# Parametrising the surface $x^2+z^2 = y^3(1-y)^3$

I am working on the following exercise:

Consider the surface given by the equation $$x^2+z^2 = y^3(1-y)^3$$. Where can a parametrisation $$z(x,y)$$ be introduced? Calculate $$\partial z / \partial_x$$ and $$\partial z / \partial_y$$.

REMARK: I found out that the surface looks like this here:

https://imaginary.org/gallery/herwig-hauser-classic

I reorded the equation to: $$z^2 = y^3(1-y)^3-x^2$$ , which implies

$$z = \pm\sqrt{y^3(1-y)^3-x^2}$$

So I think a parametrisation of the surface by $$z(x,y)$$ is not possible, every point $$(x,y)$$ gets mapped to two different $$z$$ unless $$y^3(1-y)^3-x^2 = 0.$$ Is there something I am missing in here?

• Not sure what the sentence "Where can a parametrisation $z(x, y)$ be introduced?" means: by restricting $z > 0$ say, then you can choose the $+$ sign in your formula and get a parametrisation? – NickD Oct 21 '19 at 21:55
• I suppose it is meant in the way that you can not just restrict to one sign for the root. – 3nondatur Oct 21 '19 at 21:57

No, you are missing nothing. For each $$(x,y,z)$$ in your surface, $$(x,y,-z)$$ belongs to the surface too. And both points have the same first and second coordinates. So, unless $$z=0$$, there are two points of the surface with the same first and second coordinates and therefore your surface is not of the form$$\left\{\bigl(x,y,z(x,y)\bigr)\,\middle|\,(x,y)\in D\right\}.$$for some subset $$D$$ of $$\mathbb R^2$$ and some function $$z\colon D\longrightarrow\mathbb R$$.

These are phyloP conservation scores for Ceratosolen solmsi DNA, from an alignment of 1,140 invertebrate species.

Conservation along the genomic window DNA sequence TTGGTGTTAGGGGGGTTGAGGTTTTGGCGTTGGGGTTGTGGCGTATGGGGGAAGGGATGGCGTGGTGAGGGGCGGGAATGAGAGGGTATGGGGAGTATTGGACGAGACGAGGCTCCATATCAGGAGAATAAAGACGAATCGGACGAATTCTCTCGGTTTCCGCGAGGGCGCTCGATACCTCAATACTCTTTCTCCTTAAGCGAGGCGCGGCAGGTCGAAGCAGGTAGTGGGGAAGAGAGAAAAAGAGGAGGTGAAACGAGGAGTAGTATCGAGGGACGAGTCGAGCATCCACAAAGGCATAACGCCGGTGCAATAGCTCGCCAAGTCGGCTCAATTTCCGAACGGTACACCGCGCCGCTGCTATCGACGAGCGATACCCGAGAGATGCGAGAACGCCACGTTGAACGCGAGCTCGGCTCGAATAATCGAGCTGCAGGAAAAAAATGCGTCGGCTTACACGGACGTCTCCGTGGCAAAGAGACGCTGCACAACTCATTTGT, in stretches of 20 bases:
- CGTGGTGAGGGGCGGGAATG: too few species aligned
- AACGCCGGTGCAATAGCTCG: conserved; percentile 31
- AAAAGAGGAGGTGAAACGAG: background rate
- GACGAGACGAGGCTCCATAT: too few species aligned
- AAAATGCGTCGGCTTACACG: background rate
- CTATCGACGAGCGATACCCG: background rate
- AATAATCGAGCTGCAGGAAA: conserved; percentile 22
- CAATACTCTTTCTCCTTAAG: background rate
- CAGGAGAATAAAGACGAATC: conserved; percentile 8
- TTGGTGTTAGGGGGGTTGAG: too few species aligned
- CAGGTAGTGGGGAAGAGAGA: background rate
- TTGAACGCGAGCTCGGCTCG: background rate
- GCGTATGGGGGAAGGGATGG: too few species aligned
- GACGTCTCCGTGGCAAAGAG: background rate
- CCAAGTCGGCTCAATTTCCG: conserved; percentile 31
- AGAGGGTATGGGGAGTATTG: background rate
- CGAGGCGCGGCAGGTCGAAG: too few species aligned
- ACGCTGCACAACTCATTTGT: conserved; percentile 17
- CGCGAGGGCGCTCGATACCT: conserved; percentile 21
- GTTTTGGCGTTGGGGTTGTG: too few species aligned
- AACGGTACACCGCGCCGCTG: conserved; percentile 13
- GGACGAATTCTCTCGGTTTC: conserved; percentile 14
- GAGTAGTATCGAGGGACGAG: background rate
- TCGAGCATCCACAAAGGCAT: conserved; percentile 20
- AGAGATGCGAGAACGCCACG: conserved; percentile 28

One can parameterize $$x^2+z^2=y^3(1-y)^3$$ on $$[0,1]^2$$ as $$\left((t(1-t))^{3/2}\cos(2\pi s),\,t,\,(t(1-t))^{3/2}\sin(2\pi s)\right)$$ As given, the radius in the $$y=\frac12$$ plane is $$\frac18$$:
However, as with a lot of orientable, closed surfaces, almost all lines that intersect the surface (entering the interior) will intersect the surface again (exiting the interior). Thus, the lines for most $$x$$ and $$y$$ will intersect the surface at more than one point. This prevents a complete parameterization of the form $$(x,y,z(x,y))$$.